Financial wellness is a hot topic among employers. There’s a lot of stress generated by personal financial issues, and that stress spills over into the workplace, taking a toll on employees, increasing health-related costs, and reducing productivity. A 2013 white paper released by Purchasing Power, a national e-tailer, reveals the results of a nationwide survey conducted by Harris Interactive on financial wellness:1
More than four in 10 workers (41 percent) report that they have at least a fair amount of financial stress today, with one in five (20 percent) saying that they have a great deal of financial stress.
More than a quarter of workers (28 percent) say they have trouble meeting monthly household expenses.
Almost half (49 percent) weren’t able to make major purchases, such as computers, appliances, or furniture, that they wanted or needed over the last year.
More than four in 10 workers (44 percent) don’t have at...
The financial crisis of 2008 deeply affected many consumers and investors, causing them to become more aware of their finances and to take greater control of their futures. Generation Y, however, seems to have learned the most and taken more positive steps to address their finances, according to Fidelity Investment’s “Five Years Later” study.1 Generation Y is defined as those born between 1981 and 1988. The results of the survey included:
Eighty-one percent of Generation Y respondents stated they were more knowledgeable about finances now than they were before the crisis, as compared to 66 percent of older generations.
Fifty-five percent of Generation Y feel that they are more confident investors, while only 47 percent of other generations feel the same.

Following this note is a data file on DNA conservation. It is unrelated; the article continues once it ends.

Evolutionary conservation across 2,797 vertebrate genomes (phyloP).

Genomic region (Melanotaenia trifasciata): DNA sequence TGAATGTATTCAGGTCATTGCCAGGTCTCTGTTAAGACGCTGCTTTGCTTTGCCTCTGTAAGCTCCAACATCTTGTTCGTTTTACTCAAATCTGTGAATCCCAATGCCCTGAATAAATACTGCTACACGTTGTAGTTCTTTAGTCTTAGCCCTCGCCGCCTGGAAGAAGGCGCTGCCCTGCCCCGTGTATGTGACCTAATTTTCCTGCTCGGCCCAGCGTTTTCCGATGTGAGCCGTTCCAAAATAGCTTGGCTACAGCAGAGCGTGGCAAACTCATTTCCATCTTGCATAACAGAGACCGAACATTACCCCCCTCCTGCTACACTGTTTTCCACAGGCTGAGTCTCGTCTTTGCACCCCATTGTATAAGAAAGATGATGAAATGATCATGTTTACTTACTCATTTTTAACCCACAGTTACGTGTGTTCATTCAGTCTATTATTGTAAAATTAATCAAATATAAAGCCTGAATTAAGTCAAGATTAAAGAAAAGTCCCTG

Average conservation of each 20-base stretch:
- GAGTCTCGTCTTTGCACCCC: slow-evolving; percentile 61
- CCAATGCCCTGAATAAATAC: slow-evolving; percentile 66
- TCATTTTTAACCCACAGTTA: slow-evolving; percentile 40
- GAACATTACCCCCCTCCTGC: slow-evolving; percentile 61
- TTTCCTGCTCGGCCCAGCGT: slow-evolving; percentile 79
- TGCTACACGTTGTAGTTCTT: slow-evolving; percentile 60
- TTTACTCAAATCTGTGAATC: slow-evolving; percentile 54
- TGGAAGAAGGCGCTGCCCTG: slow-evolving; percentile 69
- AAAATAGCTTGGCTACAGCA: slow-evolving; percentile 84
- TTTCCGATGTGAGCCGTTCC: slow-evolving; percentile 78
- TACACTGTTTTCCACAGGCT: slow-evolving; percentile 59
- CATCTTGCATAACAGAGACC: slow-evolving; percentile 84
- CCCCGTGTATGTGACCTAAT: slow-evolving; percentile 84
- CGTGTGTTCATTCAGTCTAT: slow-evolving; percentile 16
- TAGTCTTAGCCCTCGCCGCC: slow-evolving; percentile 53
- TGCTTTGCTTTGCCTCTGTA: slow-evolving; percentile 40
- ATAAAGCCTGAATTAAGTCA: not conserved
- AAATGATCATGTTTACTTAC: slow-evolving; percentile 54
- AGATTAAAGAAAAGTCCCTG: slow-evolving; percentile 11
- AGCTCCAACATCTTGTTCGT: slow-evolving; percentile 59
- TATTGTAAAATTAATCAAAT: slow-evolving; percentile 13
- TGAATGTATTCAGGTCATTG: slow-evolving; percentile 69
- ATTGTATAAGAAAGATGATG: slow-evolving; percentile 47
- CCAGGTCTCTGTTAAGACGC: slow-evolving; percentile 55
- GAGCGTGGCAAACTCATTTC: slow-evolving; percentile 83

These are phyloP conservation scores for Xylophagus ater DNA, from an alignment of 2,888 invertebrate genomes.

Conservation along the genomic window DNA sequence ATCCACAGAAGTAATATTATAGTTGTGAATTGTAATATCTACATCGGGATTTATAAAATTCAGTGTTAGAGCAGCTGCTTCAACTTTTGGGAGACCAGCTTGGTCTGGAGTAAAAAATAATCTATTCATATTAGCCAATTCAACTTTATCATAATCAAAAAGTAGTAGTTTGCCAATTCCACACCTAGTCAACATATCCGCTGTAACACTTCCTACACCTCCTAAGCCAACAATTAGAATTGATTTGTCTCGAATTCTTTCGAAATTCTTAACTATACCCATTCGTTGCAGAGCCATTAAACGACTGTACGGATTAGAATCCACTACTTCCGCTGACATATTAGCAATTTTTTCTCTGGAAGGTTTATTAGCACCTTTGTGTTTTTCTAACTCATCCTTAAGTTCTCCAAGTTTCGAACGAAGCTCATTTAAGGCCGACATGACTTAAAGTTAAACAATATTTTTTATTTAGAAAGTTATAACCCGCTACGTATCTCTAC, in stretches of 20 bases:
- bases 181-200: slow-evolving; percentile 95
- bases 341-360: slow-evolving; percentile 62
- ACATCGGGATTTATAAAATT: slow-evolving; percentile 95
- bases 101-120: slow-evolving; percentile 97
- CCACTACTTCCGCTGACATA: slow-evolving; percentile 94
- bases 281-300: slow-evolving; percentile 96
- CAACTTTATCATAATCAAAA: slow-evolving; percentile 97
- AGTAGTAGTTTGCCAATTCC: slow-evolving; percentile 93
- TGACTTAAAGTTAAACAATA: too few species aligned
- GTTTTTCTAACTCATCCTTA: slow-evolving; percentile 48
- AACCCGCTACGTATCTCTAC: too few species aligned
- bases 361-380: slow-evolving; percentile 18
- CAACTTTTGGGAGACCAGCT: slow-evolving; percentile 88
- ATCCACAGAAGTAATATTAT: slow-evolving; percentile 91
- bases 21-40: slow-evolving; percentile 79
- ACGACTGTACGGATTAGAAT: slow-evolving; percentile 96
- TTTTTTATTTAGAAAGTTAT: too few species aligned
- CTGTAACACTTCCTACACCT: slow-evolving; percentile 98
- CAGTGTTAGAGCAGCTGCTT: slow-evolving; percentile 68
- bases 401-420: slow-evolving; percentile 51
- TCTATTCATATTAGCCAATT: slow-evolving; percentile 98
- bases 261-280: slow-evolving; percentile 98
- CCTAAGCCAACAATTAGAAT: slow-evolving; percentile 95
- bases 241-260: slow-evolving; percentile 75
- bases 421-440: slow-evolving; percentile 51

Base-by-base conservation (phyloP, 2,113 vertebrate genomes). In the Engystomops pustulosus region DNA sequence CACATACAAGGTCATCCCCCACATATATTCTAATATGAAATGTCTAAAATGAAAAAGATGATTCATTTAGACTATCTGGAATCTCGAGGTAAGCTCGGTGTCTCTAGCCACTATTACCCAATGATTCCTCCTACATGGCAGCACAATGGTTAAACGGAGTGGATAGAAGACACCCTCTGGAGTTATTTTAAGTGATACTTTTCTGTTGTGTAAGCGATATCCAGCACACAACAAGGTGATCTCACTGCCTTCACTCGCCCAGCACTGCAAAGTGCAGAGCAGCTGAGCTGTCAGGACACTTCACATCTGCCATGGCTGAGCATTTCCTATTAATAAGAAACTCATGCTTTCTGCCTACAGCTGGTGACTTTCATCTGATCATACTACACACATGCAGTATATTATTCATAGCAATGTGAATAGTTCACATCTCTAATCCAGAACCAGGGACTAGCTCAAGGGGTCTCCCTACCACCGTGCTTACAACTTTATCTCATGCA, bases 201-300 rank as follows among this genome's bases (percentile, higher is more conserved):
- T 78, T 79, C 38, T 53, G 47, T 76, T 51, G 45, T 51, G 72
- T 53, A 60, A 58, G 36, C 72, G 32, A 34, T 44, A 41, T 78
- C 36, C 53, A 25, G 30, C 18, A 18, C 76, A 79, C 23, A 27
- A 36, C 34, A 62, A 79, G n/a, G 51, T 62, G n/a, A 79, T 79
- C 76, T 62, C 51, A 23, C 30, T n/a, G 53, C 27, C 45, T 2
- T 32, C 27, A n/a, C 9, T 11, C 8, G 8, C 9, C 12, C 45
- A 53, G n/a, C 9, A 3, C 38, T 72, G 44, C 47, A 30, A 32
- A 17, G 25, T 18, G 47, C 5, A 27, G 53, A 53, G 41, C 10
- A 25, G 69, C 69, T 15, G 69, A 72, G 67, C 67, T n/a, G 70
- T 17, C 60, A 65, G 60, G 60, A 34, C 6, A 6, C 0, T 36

Generation Y has begun to save more systematically, with 64 percent saying they are saving more, compared to 54 percent of other generations. In fact, 34 percent increased liquid assets,...
Many people would argue that it’s impossible to be too cautious with money. That may not necessarily be true for everyone. When investing in a 401(k) plan, participants are naturally reluctant to invest in options with higher risk, like stocks. After all, that’s their retirement money. But paradoxically, by trying to avoid risk, 401(k) investors could actually be increasing their risk.
The reason is simple: Over time, stocks have provided the highest returns of any asset class. While past performance is no indication of future returns, from 1926 through 2011 stocks have provided a compounded average annual return (adjusted for inflation) of 6.8 percent. Over the same time period, Treasury bills, considered a low risk investment, have returned only 0.5 percent1 , as measured by Morningstar.
Of course, few investors have been in the market since 1926. But, even over more recent time frames, stocks have outperformed Treasury bills (T-bills). Since...
In January, President Obama signed a memo directing the Treasury Department to create government-backed retirement accounts, called MyRAs. These accounts are designed to encourage middle- and low-income Americans (individuals earning below $129,000 and couples earning below $191,000 annually) that don’t have access to employer retirement plans to save for retirement, including part-time workers. Employers will be encouraged to offer the plans, since they don’t have to administer or contribute to the accounts.
The accounts will function like Roth IRAs, and savers can invest after-tax dollars and withdraw the money tax-free in retirement. However, they will be backed by the U.S. government, which means those who use them can never lose their principal investment. There will be no fees, and accounts can be started with as little as $25 and contributions can be as small as $5 through payroll deductions. Saver can contribute up to $5,500 annually, and when their balance hits...